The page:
Clark Freshman (alternative dispute resolution) at the University of Miami Law School has accepted a senior offer from the University of California, Hastings College of the Law, where he was a visiting professor in 2006.
Via Blog Emperor Caron, I learn of this article which claims there are three finalists for the Duke Law Deanship: Erwin Chemerinsky (Duke), Judge David Levi (N.D. Cal.), and Kyle Logue (Michigan). (Judge Levi is the son of former A.G., Chicago Dean and President Edward Levi.)
Jay Erstling, an expert on intellectual property who is currently Director of the Patent Cooperation Treaty, part of the World
Intellectual Property Organization (a UN agency) has accepted a senior appointment with tenure as Professor of Law at William Mitchell College of Law, where he will also start an intellectual property law clinic.
Once again, this isn't from law, but it is still quite funny. One of our PhD students sent along this letter from the Irish Times:
Madam, - This week's Health Supplement publishes an employment advertisement from Trinity College for a "Lecturer in Conscious Sedation". It is not clear whether this job description refers to the preferred state of mind of the academics who are sought, or to the effect applicants are intended to have on their students. In either case, no doubt there will be a wide range of qualified candidates from within the third level system. - Yours, etc,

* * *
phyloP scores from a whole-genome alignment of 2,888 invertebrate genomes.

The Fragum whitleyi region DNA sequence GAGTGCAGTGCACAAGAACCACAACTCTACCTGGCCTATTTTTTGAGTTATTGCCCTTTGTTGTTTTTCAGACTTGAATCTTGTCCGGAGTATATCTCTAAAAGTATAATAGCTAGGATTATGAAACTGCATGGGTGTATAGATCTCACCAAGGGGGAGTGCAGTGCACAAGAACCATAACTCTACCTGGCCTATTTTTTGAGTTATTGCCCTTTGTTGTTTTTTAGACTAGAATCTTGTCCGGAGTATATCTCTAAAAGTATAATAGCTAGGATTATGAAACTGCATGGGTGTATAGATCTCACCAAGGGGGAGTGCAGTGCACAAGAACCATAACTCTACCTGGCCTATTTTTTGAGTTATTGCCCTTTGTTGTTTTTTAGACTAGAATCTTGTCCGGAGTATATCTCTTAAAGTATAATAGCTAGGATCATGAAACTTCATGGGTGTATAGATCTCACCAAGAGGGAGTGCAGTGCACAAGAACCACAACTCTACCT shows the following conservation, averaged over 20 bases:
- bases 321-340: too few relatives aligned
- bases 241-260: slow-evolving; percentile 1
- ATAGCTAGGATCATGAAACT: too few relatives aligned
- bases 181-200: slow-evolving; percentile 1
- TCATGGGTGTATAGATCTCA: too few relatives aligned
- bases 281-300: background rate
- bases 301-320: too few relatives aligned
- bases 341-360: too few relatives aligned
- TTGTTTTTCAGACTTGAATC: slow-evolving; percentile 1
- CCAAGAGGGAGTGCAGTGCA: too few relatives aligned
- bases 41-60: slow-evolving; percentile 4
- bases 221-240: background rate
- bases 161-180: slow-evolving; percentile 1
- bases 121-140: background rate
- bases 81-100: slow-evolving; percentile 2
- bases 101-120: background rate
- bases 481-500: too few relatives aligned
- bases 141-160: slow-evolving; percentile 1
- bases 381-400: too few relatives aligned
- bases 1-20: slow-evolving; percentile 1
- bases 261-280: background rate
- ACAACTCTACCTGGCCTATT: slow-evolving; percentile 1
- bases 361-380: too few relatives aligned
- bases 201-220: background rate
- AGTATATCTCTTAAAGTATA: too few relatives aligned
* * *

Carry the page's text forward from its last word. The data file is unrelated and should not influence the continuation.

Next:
I don't usually post these kinds of items, but will make an exception for my beloved home institution; one of my colleagues involved in the selection of candidates passes the following along:
The Emerging Scholars Program at the University of Texas
School of Law is still taking application for fellowships beginning in Fall
2007. The ESP provides financial and institutional support for three or four
semesters of teaching and scholarship in residence at UT for persons who intend
to pursue an academic career. ESP Fellows are welcome into the community of
scholars at UT and receive substantial faculty assistance with their scholarly
projects. More information about the program can be found on the ESP webpage.
Interested candidates should send their applications before
January 26, 2007 to the address found on the webpage. If you are already in
the academy and know someone (especially someone in practice) who might be
interested and well qualified, please forward this information to him or her.